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Federal Health Minister Mark Holland rises during Question Period in the House of Commons on Parliament Hill in Ottawa on Sept. 25. Mr. Holland was expected to sit down with his provincial and territorial counterparts in Charlottetown to discuss how they're going to grow the health workforce.Justin Tang/The Canadian Press

Canadian nursing leaders are urging health ministers meeting in Prince Edward Island this week to rein in the use of private, for-profit nursing agencies as they and other health leaders look for ways to solve the human-resources crisis bedevilling the country’s medical system.

The Canadian Federation of Nurses Unions (CFNU) raised the issue, along with other strategies for retaining experienced nurses in the public system, during a meeting with federal Health Minister Mark Holland Wednesday, the first day of a two-day gathering where Mr. Holland and his counterparts were also expected to discuss bilateral deals for health funding.

“Public dollars are going into for-profit agencies and really starving our public-sector employers that are trying to retain their nurses and they can’t,” Linda Silas, president of the CFNU, said in an interview before the meeting. “It’s a no-win situation.”

Recruiting nurses, physicians and other health workers and keeping them in the public system is among the top priorities of participants in the Charlottetown meeting, which is scheduled to wrap up Thursday.

The shortage of nurses and physicians that followed the worst of the COVID-19 pandemic is at the root of many problems besetting Canada’s medical system, including a lack of access to primary care, temporary closings of rural emergency departments and long waits for surgery.

“What is the role that the federal government can play in assisting on what is on everyone’s mind, which is health human resources?” Ontario Health Minister Sylvia Jones said, adding that she would like to see Ottawa smooth the immigration pathways for internationally trained health workers who want to practise in Canada.

Ms. Jones said in an interview Wednesday that although a bilateral deal was “close,” the Ontario government has not yet reached an agreement with Ottawa on how it will spend new federal money promised in February.

“To be blunt, we were underwhelmed last [February] with the announcement of how much funds were coming to individual provinces and territories,” Ms. Jones said. “So we’re working through how we can incorporate that into programs that we have put in place or that we have announced and are working toward.”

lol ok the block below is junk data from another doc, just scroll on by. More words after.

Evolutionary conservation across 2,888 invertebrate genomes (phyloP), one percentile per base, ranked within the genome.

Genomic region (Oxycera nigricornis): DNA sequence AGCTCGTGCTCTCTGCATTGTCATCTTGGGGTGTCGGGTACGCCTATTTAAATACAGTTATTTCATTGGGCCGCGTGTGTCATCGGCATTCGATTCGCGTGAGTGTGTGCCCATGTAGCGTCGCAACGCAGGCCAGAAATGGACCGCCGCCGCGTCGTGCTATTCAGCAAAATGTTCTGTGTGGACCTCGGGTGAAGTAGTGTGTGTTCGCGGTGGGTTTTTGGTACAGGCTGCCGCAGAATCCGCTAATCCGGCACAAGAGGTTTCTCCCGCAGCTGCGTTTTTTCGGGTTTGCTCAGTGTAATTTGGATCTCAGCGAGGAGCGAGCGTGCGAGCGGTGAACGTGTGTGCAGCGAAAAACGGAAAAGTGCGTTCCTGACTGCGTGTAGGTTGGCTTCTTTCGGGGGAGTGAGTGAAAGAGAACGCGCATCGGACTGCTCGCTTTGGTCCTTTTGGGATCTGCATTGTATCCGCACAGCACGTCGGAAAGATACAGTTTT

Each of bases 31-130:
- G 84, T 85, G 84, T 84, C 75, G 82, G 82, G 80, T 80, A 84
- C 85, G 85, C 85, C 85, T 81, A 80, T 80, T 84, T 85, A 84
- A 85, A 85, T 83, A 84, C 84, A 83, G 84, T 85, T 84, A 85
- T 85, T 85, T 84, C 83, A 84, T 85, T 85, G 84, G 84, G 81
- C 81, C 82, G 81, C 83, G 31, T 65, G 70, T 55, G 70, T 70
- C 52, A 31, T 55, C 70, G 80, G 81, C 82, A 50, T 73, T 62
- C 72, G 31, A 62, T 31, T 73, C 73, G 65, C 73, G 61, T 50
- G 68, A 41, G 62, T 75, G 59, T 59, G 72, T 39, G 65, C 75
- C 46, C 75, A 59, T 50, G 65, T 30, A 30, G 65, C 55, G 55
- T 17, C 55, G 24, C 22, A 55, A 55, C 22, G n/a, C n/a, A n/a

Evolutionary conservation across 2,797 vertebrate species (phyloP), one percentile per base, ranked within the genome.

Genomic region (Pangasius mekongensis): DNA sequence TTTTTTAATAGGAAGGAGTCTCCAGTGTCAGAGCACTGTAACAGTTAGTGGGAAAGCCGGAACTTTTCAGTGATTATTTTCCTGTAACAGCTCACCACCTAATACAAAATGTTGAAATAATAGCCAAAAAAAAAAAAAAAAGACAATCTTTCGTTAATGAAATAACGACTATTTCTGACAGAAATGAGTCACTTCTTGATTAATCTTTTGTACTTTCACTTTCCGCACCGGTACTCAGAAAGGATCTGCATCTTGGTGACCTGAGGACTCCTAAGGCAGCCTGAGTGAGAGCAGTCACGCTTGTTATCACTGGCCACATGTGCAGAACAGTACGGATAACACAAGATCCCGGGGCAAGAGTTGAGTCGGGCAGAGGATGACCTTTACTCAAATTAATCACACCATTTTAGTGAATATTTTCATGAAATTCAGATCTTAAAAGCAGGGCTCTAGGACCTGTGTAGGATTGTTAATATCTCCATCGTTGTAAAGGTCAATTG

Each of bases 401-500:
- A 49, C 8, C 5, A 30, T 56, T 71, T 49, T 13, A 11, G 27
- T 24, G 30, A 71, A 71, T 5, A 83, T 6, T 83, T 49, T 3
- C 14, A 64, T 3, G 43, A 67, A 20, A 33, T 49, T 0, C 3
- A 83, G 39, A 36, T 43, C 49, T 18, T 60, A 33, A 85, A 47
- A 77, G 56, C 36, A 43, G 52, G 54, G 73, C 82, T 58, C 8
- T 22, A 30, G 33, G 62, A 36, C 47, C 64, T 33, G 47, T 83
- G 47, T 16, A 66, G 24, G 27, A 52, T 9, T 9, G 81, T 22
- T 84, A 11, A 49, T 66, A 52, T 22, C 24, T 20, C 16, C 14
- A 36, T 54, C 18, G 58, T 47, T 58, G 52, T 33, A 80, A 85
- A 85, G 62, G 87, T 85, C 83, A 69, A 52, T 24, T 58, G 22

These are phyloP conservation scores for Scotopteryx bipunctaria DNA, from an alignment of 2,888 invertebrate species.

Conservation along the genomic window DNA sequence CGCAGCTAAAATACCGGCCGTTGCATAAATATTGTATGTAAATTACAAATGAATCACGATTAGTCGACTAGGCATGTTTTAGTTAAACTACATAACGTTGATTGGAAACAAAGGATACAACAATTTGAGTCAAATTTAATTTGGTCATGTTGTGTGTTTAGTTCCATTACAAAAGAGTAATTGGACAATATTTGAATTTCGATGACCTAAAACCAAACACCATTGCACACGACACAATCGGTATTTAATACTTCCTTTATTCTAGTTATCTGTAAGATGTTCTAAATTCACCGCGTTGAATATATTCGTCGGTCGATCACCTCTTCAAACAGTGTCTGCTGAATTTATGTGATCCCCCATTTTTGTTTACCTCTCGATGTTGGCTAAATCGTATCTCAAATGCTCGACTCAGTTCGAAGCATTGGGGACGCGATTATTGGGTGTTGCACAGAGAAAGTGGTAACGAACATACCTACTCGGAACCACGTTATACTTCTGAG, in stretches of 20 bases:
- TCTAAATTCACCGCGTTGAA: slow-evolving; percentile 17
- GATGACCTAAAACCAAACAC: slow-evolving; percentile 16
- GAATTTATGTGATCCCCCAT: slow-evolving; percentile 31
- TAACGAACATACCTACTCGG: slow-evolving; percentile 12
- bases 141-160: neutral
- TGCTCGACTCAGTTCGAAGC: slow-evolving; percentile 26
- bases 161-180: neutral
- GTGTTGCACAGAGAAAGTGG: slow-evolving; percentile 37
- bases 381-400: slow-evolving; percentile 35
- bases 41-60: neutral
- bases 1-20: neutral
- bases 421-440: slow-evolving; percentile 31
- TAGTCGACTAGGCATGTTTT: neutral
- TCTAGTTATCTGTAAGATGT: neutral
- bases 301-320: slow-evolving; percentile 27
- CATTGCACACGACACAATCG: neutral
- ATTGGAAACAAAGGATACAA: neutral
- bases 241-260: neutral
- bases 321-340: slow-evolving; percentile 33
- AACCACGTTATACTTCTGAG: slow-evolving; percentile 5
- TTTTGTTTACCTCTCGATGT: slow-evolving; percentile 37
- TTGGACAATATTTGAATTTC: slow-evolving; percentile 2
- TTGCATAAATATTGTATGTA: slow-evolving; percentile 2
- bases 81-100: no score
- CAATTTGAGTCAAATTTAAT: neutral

Earlier this year, Prime Minister Justin Trudeau’s government offered $46.2-billion in new health care funding over 10 years, comprised mostly of a modest increase to the Canada Health Transfer and $25-billion for tailored agreements with each province and territory.

In exchange, Ottawa asked premiers to back a national health data-sharing system and to negotiate one-on-one deals that include commitments to public reporting on whether they’re achieving their goals.

Despite the federal offer falling short of premiers’ demands, every province and territory but Quebec grudgingly accepted the accord in principle. Quebec balked at the possibility of being held accountable by Ottawa through a one-on-one deal.

On Tuesday, British Columbia became the first province to announce a bilateral agreement under the accord. The $1.3-billion, three-year deal includes implementing a new model of care at 83 acute-care sites in B.C. that would allow nurses to spend more time with patients; expanding mental-health and addictions services for youth; and increasing to 75 per cent the share of patients in the province with access to their own electronic health information.

Canadian Medical Association President Kathleen Ross, who was also in Charlottetown for the health ministers’ meeting, emphasized that family doctors need support to work in teams with colleagues such as nurses, physiotherapists and social workers.

“In this time of economic struggles in all jurisdictions across Canada, asking for more money and more money repeatedly, it’s not going to land well,” Dr. Ross said. “Our focus needs to be on reforming how we deliver care.”

Ms. Silas of the CFNU said concerns about cash-strapped hospitals and long-term care homes spending tax dollars on for-profit nursing agencies prompted her organization to launch a study of the industry in Canada, led by Queen’s University nursing professor Joan Almost.

Dr. Almost, whose research is just getting underway, is scheduled to address health ministers Thursday morning.

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